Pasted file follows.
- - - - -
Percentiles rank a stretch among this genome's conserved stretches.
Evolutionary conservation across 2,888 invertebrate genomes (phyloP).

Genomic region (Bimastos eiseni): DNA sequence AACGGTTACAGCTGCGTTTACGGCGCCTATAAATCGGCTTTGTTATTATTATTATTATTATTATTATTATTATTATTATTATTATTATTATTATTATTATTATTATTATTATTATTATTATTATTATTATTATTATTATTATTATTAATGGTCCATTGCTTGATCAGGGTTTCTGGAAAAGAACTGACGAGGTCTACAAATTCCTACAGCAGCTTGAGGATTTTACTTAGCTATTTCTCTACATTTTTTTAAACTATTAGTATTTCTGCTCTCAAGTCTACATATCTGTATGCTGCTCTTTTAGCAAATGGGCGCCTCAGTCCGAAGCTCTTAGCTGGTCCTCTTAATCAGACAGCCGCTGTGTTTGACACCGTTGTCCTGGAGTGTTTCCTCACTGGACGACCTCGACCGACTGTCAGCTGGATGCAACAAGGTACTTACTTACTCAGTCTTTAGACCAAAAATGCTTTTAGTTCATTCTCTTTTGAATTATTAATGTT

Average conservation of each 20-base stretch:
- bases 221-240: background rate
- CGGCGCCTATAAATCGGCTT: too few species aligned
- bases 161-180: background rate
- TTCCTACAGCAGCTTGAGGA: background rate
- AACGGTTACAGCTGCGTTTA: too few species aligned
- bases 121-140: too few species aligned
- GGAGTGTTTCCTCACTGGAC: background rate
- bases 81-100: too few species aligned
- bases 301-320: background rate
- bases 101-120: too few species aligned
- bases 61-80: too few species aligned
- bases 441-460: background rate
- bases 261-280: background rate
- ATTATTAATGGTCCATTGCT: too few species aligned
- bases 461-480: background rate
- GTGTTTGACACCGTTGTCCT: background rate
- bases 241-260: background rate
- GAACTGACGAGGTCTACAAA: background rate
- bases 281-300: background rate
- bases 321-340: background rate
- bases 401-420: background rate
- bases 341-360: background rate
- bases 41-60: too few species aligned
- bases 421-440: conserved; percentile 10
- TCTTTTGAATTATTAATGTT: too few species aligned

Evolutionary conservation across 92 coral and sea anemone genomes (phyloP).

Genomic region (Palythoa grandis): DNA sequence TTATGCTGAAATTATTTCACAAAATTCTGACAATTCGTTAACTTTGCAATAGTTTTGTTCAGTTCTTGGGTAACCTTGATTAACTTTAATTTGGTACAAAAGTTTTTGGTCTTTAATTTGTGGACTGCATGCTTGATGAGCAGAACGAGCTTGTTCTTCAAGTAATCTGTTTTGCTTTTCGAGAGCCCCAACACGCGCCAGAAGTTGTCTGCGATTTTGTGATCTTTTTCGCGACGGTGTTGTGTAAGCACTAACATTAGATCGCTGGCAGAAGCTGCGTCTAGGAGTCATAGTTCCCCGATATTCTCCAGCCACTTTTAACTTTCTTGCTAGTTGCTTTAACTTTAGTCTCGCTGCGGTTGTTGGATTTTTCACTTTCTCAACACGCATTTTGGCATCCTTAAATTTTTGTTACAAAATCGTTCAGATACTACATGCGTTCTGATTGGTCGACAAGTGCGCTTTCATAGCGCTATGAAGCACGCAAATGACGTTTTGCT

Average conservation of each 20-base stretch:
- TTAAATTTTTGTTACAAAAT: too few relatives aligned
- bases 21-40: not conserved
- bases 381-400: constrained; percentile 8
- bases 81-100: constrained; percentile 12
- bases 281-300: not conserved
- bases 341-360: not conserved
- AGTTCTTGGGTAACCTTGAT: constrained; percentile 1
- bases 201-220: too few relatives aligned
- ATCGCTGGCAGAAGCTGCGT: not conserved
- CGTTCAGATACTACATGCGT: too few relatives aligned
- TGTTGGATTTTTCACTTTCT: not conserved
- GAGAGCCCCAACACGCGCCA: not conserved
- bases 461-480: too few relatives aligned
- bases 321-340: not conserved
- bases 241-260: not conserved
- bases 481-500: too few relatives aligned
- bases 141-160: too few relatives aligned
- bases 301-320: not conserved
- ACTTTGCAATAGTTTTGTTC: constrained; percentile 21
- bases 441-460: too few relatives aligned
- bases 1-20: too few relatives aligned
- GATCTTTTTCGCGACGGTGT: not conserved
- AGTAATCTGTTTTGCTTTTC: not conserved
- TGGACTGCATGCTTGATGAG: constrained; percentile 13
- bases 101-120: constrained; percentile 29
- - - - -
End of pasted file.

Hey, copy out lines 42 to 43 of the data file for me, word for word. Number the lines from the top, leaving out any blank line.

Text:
- CGTTCAGATACTACATGCGT: too few relatives aligned
- TGTTGGATTTTTCACTTTCT: not conserved